FIG. 13 is a top plan view of the force transfer device of FIG. 12.

FIG. 14 is a bottom plan view of the force transfer device of FIG. 12.

FIG. 15 is a side plan view of the force transfer device of FIG. 12, further including an annulus management device.

FIG. 16 is a top plan view of the force transfer device of FIG. 15.

FIG. 17 is a side plan view of a level indicating device for use with the force transfer device of FIG. 12.

FIG. 18 is a side plan view of a position device subassembly for use with the force transfer device of FIG. 12 and the level indicating device of FIG. 17.

FIG. 19 is a front plan view in partial cross-section of an alternative embodiment of the refillable material transfer system of the present invention having a boundary layer reducing material applied to wetted interior surfaces.

FIG. 20 is a magnified view of a tapered cone structure at the wall of the interior surfaces.

DETAILED DESCRIPTION OF THE INVENTION

As shown in the drawings for purposes of illustration, the present invention is directed to refillable material transfer systems for dispensing various materials, including thick, viscous and other types of fluids that resist pumping and/or which might be damaging to pumping apparatus. The system includes a material containment vessel with an upper region incorporating a motive force, and a bottom region with a material ingress and egress opening. A diconical or other shaped, level-instrumented force transfer device is located in the material containment area. The force transfer device can be weighted to an amount depending upon the application. The diameter and height of the tangential element of the force transfer device forms a cylindrical interface region. The diameter of this cylindrical interface region is smaller than the inner diameter of the material container forming an annulus that is matched to the viscous fluid or liquid and to the operating conditions of the system.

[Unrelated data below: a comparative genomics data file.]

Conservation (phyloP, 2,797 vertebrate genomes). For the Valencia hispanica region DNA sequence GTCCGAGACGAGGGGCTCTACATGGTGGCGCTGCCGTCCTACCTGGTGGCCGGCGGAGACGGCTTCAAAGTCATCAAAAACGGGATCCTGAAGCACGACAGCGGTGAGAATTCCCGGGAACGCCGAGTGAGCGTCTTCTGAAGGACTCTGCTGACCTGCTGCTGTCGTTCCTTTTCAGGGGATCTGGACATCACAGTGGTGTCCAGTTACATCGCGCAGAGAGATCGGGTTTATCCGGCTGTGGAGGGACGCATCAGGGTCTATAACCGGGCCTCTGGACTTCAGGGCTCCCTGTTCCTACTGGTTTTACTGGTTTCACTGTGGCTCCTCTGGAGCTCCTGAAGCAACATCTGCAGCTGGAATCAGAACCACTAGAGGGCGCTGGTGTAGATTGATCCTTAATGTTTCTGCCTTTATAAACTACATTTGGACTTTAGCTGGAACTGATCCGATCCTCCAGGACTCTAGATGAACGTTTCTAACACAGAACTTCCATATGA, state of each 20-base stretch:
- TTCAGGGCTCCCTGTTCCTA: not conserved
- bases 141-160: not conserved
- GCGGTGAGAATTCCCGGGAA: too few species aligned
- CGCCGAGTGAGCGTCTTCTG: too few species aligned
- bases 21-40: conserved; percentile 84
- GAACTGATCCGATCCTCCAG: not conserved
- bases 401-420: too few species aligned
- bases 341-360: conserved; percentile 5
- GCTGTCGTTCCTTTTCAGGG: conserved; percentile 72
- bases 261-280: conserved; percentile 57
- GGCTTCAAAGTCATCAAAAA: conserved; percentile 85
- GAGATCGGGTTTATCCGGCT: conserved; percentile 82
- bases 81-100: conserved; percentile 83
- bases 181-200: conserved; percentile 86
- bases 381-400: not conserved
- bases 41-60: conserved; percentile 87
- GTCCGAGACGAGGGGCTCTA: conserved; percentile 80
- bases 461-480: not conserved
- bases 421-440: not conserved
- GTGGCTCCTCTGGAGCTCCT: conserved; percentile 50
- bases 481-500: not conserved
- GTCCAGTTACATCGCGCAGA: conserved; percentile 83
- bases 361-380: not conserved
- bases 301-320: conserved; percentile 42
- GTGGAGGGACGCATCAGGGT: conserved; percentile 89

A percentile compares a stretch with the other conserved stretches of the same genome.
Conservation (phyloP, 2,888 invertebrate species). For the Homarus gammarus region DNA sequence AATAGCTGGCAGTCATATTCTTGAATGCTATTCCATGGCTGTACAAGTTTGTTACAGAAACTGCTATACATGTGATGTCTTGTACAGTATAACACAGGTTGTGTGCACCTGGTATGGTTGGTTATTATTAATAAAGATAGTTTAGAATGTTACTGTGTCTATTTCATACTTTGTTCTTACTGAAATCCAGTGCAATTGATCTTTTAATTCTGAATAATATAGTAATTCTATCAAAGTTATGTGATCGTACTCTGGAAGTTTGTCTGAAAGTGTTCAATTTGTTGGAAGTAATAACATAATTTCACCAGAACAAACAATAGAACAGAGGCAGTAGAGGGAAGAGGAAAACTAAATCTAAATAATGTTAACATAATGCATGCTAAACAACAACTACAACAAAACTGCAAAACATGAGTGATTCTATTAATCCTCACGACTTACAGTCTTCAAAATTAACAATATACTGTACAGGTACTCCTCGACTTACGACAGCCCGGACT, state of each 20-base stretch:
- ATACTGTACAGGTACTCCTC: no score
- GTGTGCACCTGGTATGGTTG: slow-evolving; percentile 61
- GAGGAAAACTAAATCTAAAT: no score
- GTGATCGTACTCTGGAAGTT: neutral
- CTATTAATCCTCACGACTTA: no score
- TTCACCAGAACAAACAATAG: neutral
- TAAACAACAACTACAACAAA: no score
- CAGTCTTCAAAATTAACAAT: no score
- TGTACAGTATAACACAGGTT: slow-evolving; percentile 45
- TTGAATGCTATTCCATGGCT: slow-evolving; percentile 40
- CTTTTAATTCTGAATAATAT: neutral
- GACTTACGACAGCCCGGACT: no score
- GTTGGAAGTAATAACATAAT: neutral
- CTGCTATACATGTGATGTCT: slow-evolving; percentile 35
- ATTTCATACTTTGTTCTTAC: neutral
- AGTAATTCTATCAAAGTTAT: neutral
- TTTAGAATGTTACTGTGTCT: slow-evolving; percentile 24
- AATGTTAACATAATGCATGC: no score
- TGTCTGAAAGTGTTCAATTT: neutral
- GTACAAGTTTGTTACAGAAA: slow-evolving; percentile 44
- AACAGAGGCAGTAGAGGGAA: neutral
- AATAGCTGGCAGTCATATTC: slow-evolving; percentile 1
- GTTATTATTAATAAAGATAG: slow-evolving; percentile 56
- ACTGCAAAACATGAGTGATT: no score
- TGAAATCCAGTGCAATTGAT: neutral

Turning now to the drawings, in which like reference numerals represent like or corresponding aspects of the drawings, and with particular reference to FIG. 1, the refillable material transfer system 10 includes a pressure vessel 20 and a force transfer device 60, having a crown (upper portion) 68 and a thruster (lower portion) 71. The pressure vessel includes a top portion (first end) 22, a sidewall 24 and a bottom portion (second end) 26. The pressure vessel may be in the form of a cylindrical container or other suitable shape for containing the material to be moved in and out of the pressure vessel. For example, the container may be a vertical or horizontal high-pressure vessel, a single pipe, a pipe cluster or a pipe-spool. Furthermore, the container need not necessarily be configured for or as a pressure vessel, wherein the material to be transferred in and out of the container may move with gravity or other energy or force applied to the transfer device. Suitable materials of construction for the material vessel and its components include metals (such as aluminum, copper, iron, nickel and titanium) and alloys (such as alloy 20, inconel, monel, steel and stainless steel). In addition, polymers, plastics, composites and other synthetic materials (such as fiber reinforced plastic, polyethylene, polypropylene, polytetrafluoroethylene, polyurethane, polyvinyl chloride, acrylonitrile butadiene styrene—ABS, chlorinated polyvinyl chloride—CPVC and polyvinylidene fluoride—PVDF) may be used to construct the container and its components. Wherein the present invention contemplates horizontal, vertical and tilted vessels, the references to the drawings herein are generally to a vertical vessel; however, those of ordinary skill in the art will appreciate that terms such as upper, lower, top and bottom may be easily translated to horizontal and tilted configurations of the refillable material transfer system.